As I said in my last post about Soft Collisions I am currently letting some incredibly kind people read the current draft to get some honest feedback, and to give me guidance on whether some of the potential ideas and changes I am playing with could be worth implementing. As well as general editorial improvements that can be spotted I am asking questions such as the following:
  • Do the themes and premise come out in the novel?
  • Do the main two stories support each other or distract from each other?
  • Should I restructure the stories and move an important event (won't give spoiler) to earlier in the novel?

I am already starting to see my way to some answers. With me these kinds of questions need to sit in the back of my head, carried around with me while my subconscious does a lot of the work, before sometimes squeezing them to the fore with some ideas. This happened to me today. I woke at around 4.30am, ideas started to click together, and I was sat at the PC with a cup of tea writing before 5am. I fixed some minor problems, improved other bits, and strengthened the whole.

This involved a new long scene to resolve one of the plot strands (the one between Jane and her bitchy sister Lucy) in a much more satisfactory way with a confrontation that finally sheds light on an event from the past and provides a degree of resolution. I also started research on a new scene for the music-loving character of Mark, showing him in a scene that hopefully reveals his future potential. The times when it all starts to come together are the times when writing is an exciting pleasure.

On that note I'll end this post with another sample from Soft Collisions, a scene from Mark's working day. And I am still open to further offers to read the current draft! Diolch.


The boom of an explosion. A star shooting away, space dust trailed. Dots, separate then joined up by jagged lines. Swirls of the pen, circling and looping across a spoiled order sheet. Then letters rambling on the page.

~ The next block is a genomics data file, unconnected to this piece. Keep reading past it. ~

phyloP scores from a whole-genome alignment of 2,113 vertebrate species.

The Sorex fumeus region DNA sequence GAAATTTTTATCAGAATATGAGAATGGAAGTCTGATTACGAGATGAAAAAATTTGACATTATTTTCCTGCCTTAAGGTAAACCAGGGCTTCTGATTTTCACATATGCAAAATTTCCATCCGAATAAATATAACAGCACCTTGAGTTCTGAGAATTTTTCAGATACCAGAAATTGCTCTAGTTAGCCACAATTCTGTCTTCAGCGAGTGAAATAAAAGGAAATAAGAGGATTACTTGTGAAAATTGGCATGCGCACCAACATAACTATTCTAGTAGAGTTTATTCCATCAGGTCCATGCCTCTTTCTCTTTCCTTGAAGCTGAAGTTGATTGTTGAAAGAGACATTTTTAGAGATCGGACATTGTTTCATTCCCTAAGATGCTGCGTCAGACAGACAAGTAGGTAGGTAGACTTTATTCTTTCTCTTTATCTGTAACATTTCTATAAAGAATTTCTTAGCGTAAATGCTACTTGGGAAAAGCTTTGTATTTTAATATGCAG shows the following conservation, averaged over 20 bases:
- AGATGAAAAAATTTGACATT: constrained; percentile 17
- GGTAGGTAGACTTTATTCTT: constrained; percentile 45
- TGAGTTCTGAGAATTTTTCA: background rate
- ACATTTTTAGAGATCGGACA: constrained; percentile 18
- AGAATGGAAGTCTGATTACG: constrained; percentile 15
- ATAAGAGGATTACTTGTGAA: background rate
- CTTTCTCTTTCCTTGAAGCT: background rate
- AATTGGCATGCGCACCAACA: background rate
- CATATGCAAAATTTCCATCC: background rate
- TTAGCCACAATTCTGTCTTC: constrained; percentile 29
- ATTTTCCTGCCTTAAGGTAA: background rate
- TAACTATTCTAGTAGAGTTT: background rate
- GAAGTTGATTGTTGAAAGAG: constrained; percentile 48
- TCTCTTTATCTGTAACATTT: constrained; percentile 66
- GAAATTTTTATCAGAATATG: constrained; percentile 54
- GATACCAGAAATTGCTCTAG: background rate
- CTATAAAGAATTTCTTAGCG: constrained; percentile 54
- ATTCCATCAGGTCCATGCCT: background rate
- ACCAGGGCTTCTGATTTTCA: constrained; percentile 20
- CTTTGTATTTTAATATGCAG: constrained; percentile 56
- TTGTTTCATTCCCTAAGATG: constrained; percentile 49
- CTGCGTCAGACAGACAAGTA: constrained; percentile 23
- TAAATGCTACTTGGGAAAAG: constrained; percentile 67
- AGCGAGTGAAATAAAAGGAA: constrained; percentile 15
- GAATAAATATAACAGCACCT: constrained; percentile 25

They were random, Mark thought, but he had spelt S A M amongst the other letters, which then took on the appearance of distraction around those central three.

He was bored, alone in the post area waiting for the day's delivery. Doodling was a good pastime in those circumstances.

It looked like you were working if Rene's chubby face happened to be watching.

Ess to the Ey to the Em.

He liked those letters. That rhythm.

He started to sketch a face, with dark eyes and hair. He made the chin too small and drew over it, but then it looked like a double chin. That wasn't appropriate for Sam.

Ah. He had been drawing Sam.

In that case the nose needed to be slightly softer.

He doodled. The new version emerged on the page, better than the previous.

He could look at this face as much as he wanted, even though it seemed to be staring back from the unfinished eyes.

For a second he imagined looking at the real Sam like that. Maybe if they were alone somewhere, a pub
a date
or something.

Wouldn't happen, so why get the fluttering stomach over it?

Keep things to yourself, that's what men do, his dad always said. Feelings, even the truth. "Keep the bastards guessing."

Sam was like a catchy riff that fills your head when you're trying to sleep, preventing any other tune from getting in.

He needed to listen to more music.

He began to draw in the neck, making sure some dark hair overlapped it -

"Penny for your thoughts?"

Electric shock at the female voice, he flung his arms over the paper and glared up, not sure if Sam had been watching him draw over his shoulder.

"Nothing!" he snapped reflexively. "Just work!"

Sam's broad smile faded as she flinched slightly at his curt words. "Sorry," she said, dropping an armful of packages onto the desk. "These are for collecting."

Mark watched her back as she moved away, still shaken, wanting to kick himself even as he pictured his dad's face smiling and nodding about a job well done.

He scrunched the paper up and crammed it into his pocket.